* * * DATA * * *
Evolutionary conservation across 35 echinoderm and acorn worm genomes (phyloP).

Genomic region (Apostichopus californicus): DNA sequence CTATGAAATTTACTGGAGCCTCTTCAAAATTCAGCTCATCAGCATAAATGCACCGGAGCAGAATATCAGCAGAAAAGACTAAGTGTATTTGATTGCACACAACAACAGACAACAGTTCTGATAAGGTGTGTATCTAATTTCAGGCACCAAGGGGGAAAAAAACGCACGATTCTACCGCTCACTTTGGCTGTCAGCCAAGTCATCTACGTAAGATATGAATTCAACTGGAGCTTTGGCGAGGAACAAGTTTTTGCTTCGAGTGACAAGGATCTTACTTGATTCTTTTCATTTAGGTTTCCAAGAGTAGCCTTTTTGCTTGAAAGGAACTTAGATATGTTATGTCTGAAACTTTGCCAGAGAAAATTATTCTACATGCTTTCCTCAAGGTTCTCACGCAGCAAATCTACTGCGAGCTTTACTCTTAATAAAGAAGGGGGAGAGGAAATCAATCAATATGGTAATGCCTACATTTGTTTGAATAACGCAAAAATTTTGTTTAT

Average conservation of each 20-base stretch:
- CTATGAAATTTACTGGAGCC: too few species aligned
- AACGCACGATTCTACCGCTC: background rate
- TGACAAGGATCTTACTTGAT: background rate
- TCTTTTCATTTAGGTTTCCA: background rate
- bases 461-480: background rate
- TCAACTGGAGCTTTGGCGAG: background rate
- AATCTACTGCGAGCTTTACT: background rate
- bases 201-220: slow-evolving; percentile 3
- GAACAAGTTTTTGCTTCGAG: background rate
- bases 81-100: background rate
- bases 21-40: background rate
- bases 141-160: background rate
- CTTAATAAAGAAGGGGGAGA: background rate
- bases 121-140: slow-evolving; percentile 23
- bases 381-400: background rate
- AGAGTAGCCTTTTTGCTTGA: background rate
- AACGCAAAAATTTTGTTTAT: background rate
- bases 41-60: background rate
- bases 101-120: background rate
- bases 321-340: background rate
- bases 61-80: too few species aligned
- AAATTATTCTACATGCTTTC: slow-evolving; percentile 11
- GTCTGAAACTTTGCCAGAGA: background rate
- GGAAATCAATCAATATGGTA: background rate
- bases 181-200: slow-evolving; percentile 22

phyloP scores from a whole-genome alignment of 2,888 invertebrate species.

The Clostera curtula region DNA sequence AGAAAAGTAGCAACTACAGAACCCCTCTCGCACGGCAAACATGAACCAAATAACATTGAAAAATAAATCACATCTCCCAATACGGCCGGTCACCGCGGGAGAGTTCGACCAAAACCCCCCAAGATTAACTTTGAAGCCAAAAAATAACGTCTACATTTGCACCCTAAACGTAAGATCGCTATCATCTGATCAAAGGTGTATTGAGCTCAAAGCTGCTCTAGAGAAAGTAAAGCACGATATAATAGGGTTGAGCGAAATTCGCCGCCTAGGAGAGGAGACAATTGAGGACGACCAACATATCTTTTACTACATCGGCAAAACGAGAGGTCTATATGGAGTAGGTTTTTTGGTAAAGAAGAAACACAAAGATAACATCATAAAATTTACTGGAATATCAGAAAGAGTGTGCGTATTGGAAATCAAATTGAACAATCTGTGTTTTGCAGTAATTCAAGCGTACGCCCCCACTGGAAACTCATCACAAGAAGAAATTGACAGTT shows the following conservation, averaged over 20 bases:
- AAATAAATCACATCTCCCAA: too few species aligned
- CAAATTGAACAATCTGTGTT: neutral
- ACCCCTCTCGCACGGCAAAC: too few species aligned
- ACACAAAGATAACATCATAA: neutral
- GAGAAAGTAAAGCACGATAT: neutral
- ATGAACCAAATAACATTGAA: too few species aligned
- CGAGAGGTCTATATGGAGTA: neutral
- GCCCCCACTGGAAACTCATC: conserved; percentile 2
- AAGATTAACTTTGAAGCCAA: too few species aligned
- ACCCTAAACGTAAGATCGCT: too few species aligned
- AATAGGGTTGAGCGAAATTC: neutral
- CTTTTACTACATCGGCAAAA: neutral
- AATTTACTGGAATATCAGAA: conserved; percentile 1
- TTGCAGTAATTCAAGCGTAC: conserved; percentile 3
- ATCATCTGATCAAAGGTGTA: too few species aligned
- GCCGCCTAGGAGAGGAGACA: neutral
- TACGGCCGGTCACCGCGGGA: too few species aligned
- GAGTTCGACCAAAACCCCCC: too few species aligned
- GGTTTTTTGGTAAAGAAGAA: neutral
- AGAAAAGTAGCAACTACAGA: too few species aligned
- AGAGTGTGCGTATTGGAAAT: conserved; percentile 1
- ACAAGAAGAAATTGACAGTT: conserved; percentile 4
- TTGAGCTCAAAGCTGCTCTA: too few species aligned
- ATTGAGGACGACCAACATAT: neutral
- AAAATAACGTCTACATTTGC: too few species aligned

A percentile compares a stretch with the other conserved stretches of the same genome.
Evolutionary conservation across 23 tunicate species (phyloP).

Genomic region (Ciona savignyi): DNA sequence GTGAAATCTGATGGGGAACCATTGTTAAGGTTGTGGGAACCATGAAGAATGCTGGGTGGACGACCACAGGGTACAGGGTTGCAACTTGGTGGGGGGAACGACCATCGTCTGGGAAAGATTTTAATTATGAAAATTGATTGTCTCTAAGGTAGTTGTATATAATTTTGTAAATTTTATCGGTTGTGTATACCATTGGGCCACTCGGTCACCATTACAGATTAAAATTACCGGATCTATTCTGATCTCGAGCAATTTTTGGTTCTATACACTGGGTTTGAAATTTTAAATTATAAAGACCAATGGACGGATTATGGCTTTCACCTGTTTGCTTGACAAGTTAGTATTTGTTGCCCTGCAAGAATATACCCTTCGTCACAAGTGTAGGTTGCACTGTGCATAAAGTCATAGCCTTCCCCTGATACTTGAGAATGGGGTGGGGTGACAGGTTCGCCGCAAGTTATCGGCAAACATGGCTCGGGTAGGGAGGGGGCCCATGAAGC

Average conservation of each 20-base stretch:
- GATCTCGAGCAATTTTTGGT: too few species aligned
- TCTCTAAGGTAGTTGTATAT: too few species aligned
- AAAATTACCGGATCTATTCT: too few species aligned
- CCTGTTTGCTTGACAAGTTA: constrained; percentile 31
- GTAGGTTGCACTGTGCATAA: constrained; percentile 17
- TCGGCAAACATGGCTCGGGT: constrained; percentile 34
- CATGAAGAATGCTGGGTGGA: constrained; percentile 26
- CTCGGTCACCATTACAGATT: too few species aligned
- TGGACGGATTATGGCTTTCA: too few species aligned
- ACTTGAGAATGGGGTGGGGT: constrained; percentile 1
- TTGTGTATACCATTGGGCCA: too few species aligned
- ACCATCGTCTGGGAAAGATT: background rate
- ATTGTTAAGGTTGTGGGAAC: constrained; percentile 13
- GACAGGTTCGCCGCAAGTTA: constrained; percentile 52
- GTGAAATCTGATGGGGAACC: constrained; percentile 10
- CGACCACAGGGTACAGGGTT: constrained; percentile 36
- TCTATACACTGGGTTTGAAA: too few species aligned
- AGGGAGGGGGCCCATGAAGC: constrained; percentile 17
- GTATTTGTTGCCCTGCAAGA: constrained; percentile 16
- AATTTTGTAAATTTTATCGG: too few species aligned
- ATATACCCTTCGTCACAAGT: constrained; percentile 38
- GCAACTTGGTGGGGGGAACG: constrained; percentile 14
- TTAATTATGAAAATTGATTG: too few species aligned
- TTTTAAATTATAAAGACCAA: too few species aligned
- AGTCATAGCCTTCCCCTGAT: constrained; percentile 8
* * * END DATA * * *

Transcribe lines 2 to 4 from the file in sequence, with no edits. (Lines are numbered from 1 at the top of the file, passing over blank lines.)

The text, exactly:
Genomic region (Apostichopus californicus): DNA sequence CTATGAAATTTACTGGAGCCTCTTCAAAATTCAGCTCATCAGCATAAATGCACCGGAGCAGAATATCAGCAGAAAAGACTAAGTGTATTTGATTGCACACAACAACAGACAACAGTTCTGATAAGGTGTGTATCTAATTTCAGGCACCAAGGGGGAAAAAAACGCACGATTCTACCGCTCACTTTGGCTGTCAGCCAAGTCATCTACGTAAGATATGAATTCAACTGGAGCTTTGGCGAGGAACAAGTTTTTGCTTCGAGTGACAAGGATCTTACTTGATTCTTTTCATTTAGGTTTCCAAGAGTAGCCTTTTTGCTTGAAAGGAACTTAGATATGTTATGTCTGAAACTTTGCCAGAGAAAATTATTCTACATGCTTTCCTCAAGGTTCTCACGCAGCAAATCTACTGCGAGCTTTACTCTTAATAAAGAAGGGGGAGAGGAAATCAATCAATATGGTAATGCCTACATTTGTTTGAATAACGCAAAAATTTTGTTTAT

Average conservation of each 20-base stretch:
- CTATGAAATTTACTGGAGCC: too few species aligned